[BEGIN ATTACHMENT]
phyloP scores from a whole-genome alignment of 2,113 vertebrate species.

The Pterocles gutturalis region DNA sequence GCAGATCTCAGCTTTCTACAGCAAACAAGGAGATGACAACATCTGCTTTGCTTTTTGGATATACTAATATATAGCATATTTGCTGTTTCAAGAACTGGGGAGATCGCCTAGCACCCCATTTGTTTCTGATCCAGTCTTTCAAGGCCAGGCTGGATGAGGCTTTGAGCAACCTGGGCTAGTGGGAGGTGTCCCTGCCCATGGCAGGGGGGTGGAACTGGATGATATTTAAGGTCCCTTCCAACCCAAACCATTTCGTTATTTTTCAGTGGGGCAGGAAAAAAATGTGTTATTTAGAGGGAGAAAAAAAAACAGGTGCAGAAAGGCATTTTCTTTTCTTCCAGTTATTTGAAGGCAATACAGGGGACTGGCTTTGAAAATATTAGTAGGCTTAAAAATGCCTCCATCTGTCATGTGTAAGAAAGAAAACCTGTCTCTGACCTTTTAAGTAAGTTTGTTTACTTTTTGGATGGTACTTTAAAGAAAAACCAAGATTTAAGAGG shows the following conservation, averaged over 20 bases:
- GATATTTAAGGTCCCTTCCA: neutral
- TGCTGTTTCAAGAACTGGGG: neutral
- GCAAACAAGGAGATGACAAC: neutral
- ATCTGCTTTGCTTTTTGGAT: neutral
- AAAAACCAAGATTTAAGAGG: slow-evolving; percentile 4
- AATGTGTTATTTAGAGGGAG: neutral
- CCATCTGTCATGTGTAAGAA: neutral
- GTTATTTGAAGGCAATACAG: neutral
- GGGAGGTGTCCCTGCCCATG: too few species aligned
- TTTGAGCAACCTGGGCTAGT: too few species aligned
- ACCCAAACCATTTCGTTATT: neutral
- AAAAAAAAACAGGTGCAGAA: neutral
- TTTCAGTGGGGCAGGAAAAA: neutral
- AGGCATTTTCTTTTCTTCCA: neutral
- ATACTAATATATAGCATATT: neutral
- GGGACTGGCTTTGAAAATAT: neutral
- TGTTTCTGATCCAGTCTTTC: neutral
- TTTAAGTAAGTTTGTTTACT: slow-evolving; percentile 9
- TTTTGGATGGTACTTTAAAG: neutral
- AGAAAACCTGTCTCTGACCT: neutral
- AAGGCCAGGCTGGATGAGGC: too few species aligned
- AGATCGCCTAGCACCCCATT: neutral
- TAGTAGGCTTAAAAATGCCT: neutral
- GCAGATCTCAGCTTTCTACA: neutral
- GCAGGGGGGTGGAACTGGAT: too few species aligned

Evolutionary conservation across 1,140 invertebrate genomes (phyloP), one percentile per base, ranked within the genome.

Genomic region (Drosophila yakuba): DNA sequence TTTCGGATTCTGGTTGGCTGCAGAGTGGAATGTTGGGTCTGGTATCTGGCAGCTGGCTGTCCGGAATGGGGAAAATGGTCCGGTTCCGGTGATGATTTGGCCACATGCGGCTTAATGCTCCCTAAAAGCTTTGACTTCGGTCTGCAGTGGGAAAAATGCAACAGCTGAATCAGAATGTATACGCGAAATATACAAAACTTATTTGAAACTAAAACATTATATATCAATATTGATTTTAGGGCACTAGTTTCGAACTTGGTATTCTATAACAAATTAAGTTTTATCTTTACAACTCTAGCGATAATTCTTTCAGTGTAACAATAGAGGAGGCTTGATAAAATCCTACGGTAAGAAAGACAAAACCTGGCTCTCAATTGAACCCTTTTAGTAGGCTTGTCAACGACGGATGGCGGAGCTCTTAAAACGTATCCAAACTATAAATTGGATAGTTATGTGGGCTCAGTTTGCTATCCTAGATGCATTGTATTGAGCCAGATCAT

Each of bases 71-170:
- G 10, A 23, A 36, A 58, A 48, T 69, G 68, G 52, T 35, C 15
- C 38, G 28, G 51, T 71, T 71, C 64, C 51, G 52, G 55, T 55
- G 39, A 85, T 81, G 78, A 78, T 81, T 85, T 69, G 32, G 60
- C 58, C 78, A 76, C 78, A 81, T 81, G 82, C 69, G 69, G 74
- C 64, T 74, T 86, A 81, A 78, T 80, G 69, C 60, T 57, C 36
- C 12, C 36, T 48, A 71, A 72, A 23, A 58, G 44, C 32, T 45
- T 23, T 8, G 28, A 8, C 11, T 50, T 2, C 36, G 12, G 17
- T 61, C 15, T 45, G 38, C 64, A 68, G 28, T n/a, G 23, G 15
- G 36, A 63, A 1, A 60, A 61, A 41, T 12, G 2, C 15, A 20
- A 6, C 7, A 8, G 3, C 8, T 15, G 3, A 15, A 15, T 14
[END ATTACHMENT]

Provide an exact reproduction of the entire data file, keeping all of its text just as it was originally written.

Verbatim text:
phyloP scores from a whole-genome alignment of 2,113 vertebrate species.

The Pterocles gutturalis region DNA sequence GCAGATCTCAGCTTTCTACAGCAAACAAGGAGATGACAACATCTGCTTTGCTTTTTGGATATACTAATATATAGCATATTTGCTGTTTCAAGAACTGGGGAGATCGCCTAGCACCCCATTTGTTTCTGATCCAGTCTTTCAAGGCCAGGCTGGATGAGGCTTTGAGCAACCTGGGCTAGTGGGAGGTGTCCCTGCCCATGGCAGGGGGGTGGAACTGGATGATATTTAAGGTCCCTTCCAACCCAAACCATTTCGTTATTTTTCAGTGGGGCAGGAAAAAAATGTGTTATTTAGAGGGAGAAAAAAAAACAGGTGCAGAAAGGCATTTTCTTTTCTTCCAGTTATTTGAAGGCAATACAGGGGACTGGCTTTGAAAATATTAGTAGGCTTAAAAATGCCTCCATCTGTCATGTGTAAGAAAGAAAACCTGTCTCTGACCTTTTAAGTAAGTTTGTTTACTTTTTGGATGGTACTTTAAAGAAAAACCAAGATTTAAGAGG shows the following conservation, averaged over 20 bases:
- GATATTTAAGGTCCCTTCCA: neutral
- TGCTGTTTCAAGAACTGGGG: neutral
- GCAAACAAGGAGATGACAAC: neutral
- ATCTGCTTTGCTTTTTGGAT: neutral
- AAAAACCAAGATTTAAGAGG: slow-evolving; percentile 4
- AATGTGTTATTTAGAGGGAG: neutral
- CCATCTGTCATGTGTAAGAA: neutral
- GTTATTTGAAGGCAATACAG: neutral
- GGGAGGTGTCCCTGCCCATG: too few species aligned
- TTTGAGCAACCTGGGCTAGT: too few species aligned
- ACCCAAACCATTTCGTTATT: neutral
- AAAAAAAAACAGGTGCAGAA: neutral
- TTTCAGTGGGGCAGGAAAAA: neutral
- AGGCATTTTCTTTTCTTCCA: neutral
- ATACTAATATATAGCATATT: neutral
- GGGACTGGCTTTGAAAATAT: neutral
- TGTTTCTGATCCAGTCTTTC: neutral
- TTTAAGTAAGTTTGTTTACT: slow-evolving; percentile 9
- TTTTGGATGGTACTTTAAAG: neutral
- AGAAAACCTGTCTCTGACCT: neutral
- AAGGCCAGGCTGGATGAGGC: too few species aligned
- AGATCGCCTAGCACCCCATT: neutral
- TAGTAGGCTTAAAAATGCCT: neutral
- GCAGATCTCAGCTTTCTACA: neutral
- GCAGGGGGGTGGAACTGGAT: too few species aligned

Evolutionary conservation across 1,140 invertebrate genomes (phyloP), one percentile per base, ranked within the genome.

Genomic region (Drosophila yakuba): DNA sequence TTTCGGATTCTGGTTGGCTGCAGAGTGGAATGTTGGGTCTGGTATCTGGCAGCTGGCTGTCCGGAATGGGGAAAATGGTCCGGTTCCGGTGATGATTTGGCCACATGCGGCTTAATGCTCCCTAAAAGCTTTGACTTCGGTCTGCAGTGGGAAAAATGCAACAGCTGAATCAGAATGTATACGCGAAATATACAAAACTTATTTGAAACTAAAACATTATATATCAATATTGATTTTAGGGCACTAGTTTCGAACTTGGTATTCTATAACAAATTAAGTTTTATCTTTACAACTCTAGCGATAATTCTTTCAGTGTAACAATAGAGGAGGCTTGATAAAATCCTACGGTAAGAAAGACAAAACCTGGCTCTCAATTGAACCCTTTTAGTAGGCTTGTCAACGACGGATGGCGGAGCTCTTAAAACGTATCCAAACTATAAATTGGATAGTTATGTGGGCTCAGTTTGCTATCCTAGATGCATTGTATTGAGCCAGATCAT

Each of bases 71-170:
- G 10, A 23, A 36, A 58, A 48, T 69, G 68, G 52, T 35, C 15
- C 38, G 28, G 51, T 71, T 71, C 64, C 51, G 52, G 55, T 55
- G 39, A 85, T 81, G 78, A 78, T 81, T 85, T 69, G 32, G 60
- C 58, C 78, A 76, C 78, A 81, T 81, G 82, C 69, G 69, G 74
- C 64, T 74, T 86, A 81, A 78, T 80, G 69, C 60, T 57, C 36
- C 12, C 36, T 48, A 71, A 72, A 23, A 58, G 44, C 32, T 45
- T 23, T 8, G 28, A 8, C 11, T 50, T 2, C 36, G 12, G 17
- T 61, C 15, T 45, G 38, C 64, A 68, G 28, T n/a, G 23, G 15
- G 36, A 63, A 1, A 60, A 61, A 41, T 12, G 2, C 15, A 20
- A 6, C 7, A 8, G 3, C 8, T 15, G 3, A 15, A 15, T 14